Company Overview

Activision Blizzard is a developer, publisher, and distributor of video games. It sells software for a variety of gaming platforms, such as the PC, XBox, Playstation, Wii, and other portable devices.

Business Segments[3]

The company runs its business under three operating segments:

  • Activision Publishing ("Activision") (66% of net revenue) - this segment supports the company's console and PC game such as Call of Duty, Guitar Hero, and DJ Hero. This segment is best known for its action/adventure, action sports, first-person action, and music video game products. The company's leading title, Call of Duty, has generated approximately $3 billion in life-to-date revenue. The company faces difficult challenges from competitors that make games similar to theirs. For example, the Call of Duty game is challenged by Microsoft's Halo and Sony's Killzone, and Guitar Hero faces challenges from Harmonix's spin-off Rock Band.
  • Blizzard Entertainment ("Blizzard") (25% of net revenue) - this segment controls the company's online gaming products. The company's three most notable games are World of Warcraft (WoW), Starcraft, and Diablo. Over the last decade the company has spent most of its effort in developing the Warcraft series, but at the the end of the decade the company announced plans to expand its two other series.

WoW is a massive online role-playing-game in which players control an avatar and interact with other players by going on quests and fighting monsters. Since WoW's release in 2004, the game has grown into the world's largest online game and has 11.5 million active users. In order to keep the game new and challenging, Blizzard has released several expansion packs to accompany the main WoW game. In 2009, World of Warcraft sales accounted for 98% of this segment's revenue. The company also has the Warcraft III game, a real-time-strategy game.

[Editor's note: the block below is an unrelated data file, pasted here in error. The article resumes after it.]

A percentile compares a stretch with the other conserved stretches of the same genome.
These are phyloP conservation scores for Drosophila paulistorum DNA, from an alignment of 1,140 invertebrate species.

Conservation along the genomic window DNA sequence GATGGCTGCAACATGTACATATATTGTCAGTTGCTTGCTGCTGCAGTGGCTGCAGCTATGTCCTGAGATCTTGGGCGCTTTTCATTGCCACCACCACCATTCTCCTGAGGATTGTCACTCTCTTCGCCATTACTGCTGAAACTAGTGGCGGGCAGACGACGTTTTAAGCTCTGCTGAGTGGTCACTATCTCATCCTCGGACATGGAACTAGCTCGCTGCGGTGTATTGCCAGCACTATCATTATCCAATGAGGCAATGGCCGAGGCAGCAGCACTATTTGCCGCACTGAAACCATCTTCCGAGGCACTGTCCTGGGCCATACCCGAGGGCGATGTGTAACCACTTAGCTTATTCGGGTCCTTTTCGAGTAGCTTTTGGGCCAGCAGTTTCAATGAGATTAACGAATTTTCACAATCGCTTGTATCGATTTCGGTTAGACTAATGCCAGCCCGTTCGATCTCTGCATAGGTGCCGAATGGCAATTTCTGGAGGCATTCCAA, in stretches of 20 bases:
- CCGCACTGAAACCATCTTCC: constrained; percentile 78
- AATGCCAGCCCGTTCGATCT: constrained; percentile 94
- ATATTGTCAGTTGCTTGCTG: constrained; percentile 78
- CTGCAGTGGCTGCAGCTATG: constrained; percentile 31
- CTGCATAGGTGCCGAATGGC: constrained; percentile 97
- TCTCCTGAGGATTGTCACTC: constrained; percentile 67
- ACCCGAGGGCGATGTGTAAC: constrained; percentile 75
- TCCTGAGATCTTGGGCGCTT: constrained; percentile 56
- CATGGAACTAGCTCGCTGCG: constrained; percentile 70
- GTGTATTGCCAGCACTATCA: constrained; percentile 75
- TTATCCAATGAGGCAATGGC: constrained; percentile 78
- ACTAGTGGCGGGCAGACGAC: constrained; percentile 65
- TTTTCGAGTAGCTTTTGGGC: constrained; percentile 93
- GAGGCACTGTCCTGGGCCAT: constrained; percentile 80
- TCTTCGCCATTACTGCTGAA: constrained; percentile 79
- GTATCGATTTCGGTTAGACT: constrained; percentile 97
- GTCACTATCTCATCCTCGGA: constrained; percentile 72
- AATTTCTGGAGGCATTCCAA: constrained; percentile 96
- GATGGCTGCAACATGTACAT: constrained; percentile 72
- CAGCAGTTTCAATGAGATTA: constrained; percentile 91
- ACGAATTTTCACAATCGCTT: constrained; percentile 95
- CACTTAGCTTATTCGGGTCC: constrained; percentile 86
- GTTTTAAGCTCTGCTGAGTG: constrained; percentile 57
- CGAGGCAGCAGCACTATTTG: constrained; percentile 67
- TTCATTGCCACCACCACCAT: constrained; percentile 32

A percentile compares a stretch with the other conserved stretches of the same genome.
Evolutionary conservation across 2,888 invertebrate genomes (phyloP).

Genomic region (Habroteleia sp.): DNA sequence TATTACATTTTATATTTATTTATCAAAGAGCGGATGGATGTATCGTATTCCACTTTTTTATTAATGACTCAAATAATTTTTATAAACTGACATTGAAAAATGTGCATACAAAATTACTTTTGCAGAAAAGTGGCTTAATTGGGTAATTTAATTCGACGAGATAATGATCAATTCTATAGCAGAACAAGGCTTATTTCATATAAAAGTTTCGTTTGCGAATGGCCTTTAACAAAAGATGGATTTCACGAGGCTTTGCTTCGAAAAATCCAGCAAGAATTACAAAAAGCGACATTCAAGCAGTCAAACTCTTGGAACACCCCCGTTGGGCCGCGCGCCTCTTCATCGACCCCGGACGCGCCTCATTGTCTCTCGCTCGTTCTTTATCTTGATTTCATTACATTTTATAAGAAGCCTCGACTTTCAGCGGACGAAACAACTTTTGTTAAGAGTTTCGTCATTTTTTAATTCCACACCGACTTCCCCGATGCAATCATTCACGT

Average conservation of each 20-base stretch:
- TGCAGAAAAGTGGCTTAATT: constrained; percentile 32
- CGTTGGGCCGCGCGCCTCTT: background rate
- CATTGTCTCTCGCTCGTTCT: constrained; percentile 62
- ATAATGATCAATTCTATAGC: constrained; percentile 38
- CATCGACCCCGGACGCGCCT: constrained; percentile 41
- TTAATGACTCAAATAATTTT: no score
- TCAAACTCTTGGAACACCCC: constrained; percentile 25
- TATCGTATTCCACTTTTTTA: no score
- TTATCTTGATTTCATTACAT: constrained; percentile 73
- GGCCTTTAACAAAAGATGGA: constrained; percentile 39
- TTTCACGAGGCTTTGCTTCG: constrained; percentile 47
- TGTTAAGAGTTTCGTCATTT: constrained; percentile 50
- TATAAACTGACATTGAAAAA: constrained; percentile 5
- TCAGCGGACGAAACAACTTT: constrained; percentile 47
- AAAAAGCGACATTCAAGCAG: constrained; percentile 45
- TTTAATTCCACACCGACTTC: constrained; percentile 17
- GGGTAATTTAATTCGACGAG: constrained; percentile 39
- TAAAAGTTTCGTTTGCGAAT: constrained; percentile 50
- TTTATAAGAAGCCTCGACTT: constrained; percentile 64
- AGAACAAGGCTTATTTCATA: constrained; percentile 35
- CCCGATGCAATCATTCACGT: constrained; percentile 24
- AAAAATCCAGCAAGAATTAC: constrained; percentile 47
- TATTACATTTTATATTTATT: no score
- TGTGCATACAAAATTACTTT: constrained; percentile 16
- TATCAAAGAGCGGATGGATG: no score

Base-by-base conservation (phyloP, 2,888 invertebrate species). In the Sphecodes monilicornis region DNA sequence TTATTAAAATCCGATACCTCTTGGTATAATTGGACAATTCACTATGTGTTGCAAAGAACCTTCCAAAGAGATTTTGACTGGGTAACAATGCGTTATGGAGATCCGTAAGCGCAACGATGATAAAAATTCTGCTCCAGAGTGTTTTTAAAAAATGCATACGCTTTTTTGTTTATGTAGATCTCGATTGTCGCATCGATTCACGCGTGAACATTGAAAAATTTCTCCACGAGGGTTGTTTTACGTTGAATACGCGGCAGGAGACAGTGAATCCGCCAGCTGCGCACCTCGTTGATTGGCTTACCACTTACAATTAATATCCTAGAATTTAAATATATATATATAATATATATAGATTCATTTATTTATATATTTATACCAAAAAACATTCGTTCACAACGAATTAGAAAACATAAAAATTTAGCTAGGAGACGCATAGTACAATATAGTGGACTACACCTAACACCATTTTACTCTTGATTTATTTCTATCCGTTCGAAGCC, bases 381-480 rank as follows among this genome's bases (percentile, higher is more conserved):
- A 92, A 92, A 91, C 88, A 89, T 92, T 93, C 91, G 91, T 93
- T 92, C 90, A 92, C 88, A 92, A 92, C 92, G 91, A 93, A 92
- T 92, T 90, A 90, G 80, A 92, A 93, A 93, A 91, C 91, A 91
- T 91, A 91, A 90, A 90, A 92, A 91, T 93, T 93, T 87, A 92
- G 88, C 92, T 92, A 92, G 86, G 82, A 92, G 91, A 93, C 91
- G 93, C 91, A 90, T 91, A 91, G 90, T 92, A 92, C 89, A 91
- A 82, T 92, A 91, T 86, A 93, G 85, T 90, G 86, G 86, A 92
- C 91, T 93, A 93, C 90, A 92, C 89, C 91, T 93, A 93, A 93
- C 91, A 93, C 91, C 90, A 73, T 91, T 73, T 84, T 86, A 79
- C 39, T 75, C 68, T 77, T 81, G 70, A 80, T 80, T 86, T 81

Starcraft, which the company first released in 1998, is a real time strategy game which is still popular in countries like Korea where tournaments featuring thousands of players are held every year. After 12 years, in the summer of 2010, the company released the long anticipated Starcraft 2: Wings of Liberty.

Lastly, in 2008, the company announced that it was creating a sequel (Diablo III) to its Diablo franchise, a single-player role-playing game. Diablo II was released in 2000.

  • Activision Blizzard Distribution Segment ("Distribution") (9% of net sales) - the company distributes interactive entertainment hardware and software products in Europe through distribution subsidiaries like Centresoft and NBG.

History: Activision Acquires Vivendi's Blizzard

In 2008, Activision acquired Vivendi (EPA: VIV)'s video game division, Blizzard, in a stock deal that will result in Vivendi owning the majority of Activision shares. The addition of Blizzard, which publishes the popular World of Warcraft and Starcraft online games, created a larger company than primary competitor Electronic Arts (ERTS) and allowed Activision to be a key player in both its traditional market, console gaming, as well as the growing online space.[4] In 2009, Vivendi and its subsidiaries owned approximately 57% of Activision Blizzard's outstanding shares of common stock.[5]

Business Growth

FY 2009 (ended December 31, 2009)[1]

  • Total revenues increased 41.4% to $4.3 billion. The increase in revenue was due to a 72% increase in product sales and 28% increase in subscription and licensing revenue. Revenue for the Activision segment increased 47% due to strong performance from the company's DJ Hero and Call of Duty (however a large portion of this increase was just from restructuring). Sales also increased in all of the company's geographic regions.
  • Net income was $113 million and improvement from the net loss of $107 million in 2008.

Trends/Forces

ATVI's focus on game franchises limits the breadth of the development pipeline